Anaheim could have demanded $8 million when the Angels terminated their stadium lease, but behind closed doors city leaders decided not to press the issue.
Anaheim did not include an infrastructure rebate in the development agreement it struck last year with the NHL Ducks, a deal city officials often describe as a model for a potential deal with the Angels. However, according to city spokesman Mike Lyster, the city has a voter-approved infrastructure district in the Platinum Triangle, the 820-acre area that surrounds and includes Angel Stadium and the Honda Center.
In Sacramento, Steinberg said city officials have gotten “very little, if any, negative feedback” about the infrastructure investment. On the other hand, he said, residents long have expressed frustration about why the rail yards site has sat empty for decades.
“These issues tend to boil down to ideology: Should the public participate in the attraction and retention of major sports franchises? In my opinion, you don’t want to be too ideological about it,” Steinberg said. “If you do that, you run the risk of losing something that could be of great benefit to your city.”
That logic might not make as much sense in Anaheim, said Patrick Rishe, sports economist and director of the sports business program at Washington University in St. Louis. The Angels already are there, he said, and the city does not appear to be at great risk of losing them.
On the other hand, Rishe said, the prospect of what one city official called “L.A. Live on steroids” rising on a parking lot that the city has failed to develop for half a century could tilt the economic scales in favor of a modest form of public funding, in support of generating tax revenue from land that has generated none.
“That’s going to create a buzz and a vibrancy. There is value in that, and not just economic value,” Rishe said. “It would create a gathering space for people in Orange County. And that is a positive, if it happens.”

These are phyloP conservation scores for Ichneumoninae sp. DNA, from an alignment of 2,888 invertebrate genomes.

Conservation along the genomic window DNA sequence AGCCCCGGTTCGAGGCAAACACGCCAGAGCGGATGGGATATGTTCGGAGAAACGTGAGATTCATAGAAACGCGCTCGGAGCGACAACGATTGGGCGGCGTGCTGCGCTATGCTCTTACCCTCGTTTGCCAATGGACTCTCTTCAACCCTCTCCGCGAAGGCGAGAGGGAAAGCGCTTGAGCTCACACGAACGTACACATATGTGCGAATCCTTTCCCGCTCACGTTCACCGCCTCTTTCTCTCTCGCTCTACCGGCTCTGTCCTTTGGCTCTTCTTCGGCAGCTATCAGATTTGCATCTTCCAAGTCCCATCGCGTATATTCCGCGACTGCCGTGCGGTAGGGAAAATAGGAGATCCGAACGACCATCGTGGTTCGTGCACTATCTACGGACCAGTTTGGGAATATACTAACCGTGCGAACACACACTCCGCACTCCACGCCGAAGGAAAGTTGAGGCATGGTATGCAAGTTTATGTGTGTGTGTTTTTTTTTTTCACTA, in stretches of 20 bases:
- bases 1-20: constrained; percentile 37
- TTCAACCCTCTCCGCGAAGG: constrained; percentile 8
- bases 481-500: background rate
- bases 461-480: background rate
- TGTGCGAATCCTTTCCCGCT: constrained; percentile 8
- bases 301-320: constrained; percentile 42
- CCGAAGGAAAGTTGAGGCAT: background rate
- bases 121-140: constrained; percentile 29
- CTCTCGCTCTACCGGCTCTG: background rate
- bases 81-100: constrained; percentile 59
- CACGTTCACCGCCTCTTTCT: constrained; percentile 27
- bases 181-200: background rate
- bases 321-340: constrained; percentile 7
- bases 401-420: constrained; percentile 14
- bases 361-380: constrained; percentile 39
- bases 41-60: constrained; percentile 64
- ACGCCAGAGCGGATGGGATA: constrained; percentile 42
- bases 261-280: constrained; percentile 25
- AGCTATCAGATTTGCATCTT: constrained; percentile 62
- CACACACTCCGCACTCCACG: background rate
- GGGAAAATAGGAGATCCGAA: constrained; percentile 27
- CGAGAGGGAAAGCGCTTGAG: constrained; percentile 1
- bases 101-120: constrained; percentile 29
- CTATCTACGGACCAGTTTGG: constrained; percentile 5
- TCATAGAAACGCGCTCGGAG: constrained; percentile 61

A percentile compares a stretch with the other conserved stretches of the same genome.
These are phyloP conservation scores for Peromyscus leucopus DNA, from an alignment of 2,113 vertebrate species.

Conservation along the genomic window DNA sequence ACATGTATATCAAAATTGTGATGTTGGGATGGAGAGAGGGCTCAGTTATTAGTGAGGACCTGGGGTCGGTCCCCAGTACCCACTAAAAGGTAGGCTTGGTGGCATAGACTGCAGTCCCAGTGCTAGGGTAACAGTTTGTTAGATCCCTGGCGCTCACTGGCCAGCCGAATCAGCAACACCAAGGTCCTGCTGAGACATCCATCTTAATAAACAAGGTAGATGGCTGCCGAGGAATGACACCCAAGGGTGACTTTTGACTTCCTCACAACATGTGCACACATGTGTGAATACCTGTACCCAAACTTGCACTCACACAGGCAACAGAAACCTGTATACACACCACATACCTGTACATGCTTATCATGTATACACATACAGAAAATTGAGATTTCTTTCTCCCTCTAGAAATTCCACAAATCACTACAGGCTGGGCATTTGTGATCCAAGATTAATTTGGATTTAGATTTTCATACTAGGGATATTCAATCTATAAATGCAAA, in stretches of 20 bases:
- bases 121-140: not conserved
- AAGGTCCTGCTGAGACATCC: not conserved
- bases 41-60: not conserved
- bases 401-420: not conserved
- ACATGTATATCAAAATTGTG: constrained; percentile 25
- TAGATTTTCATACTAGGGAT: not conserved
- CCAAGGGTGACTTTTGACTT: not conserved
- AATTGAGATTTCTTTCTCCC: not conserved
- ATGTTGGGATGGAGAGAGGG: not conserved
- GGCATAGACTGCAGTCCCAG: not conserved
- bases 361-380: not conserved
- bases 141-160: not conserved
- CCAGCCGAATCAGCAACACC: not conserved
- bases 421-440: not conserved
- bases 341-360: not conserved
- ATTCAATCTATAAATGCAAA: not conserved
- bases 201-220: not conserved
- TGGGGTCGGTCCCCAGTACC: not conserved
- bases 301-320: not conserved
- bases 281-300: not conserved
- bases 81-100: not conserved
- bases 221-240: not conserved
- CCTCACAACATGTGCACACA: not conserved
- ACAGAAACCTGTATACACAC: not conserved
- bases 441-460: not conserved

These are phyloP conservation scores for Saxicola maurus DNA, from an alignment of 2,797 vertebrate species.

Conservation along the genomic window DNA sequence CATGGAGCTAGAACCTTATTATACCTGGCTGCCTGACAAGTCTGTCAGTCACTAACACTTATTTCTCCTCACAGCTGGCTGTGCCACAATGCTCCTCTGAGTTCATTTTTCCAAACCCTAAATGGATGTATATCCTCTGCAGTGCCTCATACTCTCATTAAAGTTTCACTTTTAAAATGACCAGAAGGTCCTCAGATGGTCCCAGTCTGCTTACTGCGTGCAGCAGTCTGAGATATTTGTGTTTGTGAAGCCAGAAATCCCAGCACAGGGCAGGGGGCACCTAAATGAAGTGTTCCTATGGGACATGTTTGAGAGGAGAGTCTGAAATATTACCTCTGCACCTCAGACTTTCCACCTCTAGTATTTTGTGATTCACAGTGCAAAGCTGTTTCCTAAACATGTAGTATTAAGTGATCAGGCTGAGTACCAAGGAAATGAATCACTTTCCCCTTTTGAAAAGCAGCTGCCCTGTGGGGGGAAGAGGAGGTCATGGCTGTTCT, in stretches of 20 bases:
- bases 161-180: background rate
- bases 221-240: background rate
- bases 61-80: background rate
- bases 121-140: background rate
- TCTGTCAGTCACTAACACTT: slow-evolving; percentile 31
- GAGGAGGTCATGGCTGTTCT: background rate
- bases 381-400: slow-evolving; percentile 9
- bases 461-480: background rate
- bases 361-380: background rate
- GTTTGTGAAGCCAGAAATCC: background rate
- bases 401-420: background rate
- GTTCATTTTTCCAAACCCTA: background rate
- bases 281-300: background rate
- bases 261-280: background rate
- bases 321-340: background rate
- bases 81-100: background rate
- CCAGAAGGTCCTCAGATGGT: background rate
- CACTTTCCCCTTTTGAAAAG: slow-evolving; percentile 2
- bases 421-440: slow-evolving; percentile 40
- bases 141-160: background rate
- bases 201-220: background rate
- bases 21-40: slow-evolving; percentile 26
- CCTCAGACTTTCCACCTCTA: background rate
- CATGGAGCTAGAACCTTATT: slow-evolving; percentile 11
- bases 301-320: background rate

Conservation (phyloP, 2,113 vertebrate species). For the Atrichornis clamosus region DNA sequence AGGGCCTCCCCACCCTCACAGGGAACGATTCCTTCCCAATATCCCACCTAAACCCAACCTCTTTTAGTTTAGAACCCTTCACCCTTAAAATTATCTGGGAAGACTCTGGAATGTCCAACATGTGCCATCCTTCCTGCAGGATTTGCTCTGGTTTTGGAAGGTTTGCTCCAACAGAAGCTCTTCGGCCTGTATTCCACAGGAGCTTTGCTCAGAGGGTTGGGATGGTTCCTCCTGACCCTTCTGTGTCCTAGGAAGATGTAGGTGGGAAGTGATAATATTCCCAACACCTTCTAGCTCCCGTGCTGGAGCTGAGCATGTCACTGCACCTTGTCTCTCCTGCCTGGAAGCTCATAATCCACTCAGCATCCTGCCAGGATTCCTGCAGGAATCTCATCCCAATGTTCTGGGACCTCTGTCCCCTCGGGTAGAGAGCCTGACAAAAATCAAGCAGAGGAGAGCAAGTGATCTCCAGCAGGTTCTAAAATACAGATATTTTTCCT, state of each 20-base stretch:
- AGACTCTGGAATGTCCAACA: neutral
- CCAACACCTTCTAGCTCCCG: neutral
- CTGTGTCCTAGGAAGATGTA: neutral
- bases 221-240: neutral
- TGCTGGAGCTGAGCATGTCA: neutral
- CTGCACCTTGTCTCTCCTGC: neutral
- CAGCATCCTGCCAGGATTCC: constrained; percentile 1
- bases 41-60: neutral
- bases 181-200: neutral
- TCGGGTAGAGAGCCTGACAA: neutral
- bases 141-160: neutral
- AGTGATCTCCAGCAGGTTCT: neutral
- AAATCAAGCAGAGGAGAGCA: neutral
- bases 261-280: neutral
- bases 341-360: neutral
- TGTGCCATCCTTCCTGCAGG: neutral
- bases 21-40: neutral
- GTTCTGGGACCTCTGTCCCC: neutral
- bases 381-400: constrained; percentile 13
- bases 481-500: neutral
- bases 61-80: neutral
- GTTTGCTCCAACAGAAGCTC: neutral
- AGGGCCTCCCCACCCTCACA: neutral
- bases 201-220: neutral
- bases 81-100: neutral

The last three words are a reminder that there are no guarantees. There are lively districts surrounding stadiums in San Diego and Denver, for instance, but scarcely any in Detroit, despite subsidies provided to the owner of the Tigers and Red Wings.
Rishe said the kind of subsidy approved in Sacramento and under consideration in Anaheim generally is received more favorably than a contribution from a citywide sales tax, where residents that never go to the stadium or a nearby restaurant would have to help pay for it.
“There is a lot of debate about whether there should be any public financing for sports facilities,” he said. “But, if you’re going to do it, you can create more equity and perceived fairness, and I think this is one way of doing that.”
Jose Moreno, the Anaheim City Council member who has criticized his colleagues for surrendering negotiating leverage to the Angels, said he would have to be persuaded to approve any public funding in a deal with the team.
“I’m not saying I’m totally opposed to it,” Moreno said, “but there’s a very limited tolerance level.”
Anaheim Mayor Harry Sidhu has said he wants any deal to add to the city’s general fund. The Sacramento deal is expected to do that, but not until after $33 million in taxes that otherwise would have gone to the city instead go to the team.
Moreno said his constituents have made clear they love the Angels and want the city to negotiate a deal that keeps the team in town — but not, he said, at any cost.
“Would I love to keep taking my kids to watch the Angels? Absolutely,” Moreno said. “But is it worth not having enough city resources for my kid to play every day in a park, or waiting 20 minutes for a police officer to respond?
“As my mom would often say: ‘You can’t make tacos out of love.’ ”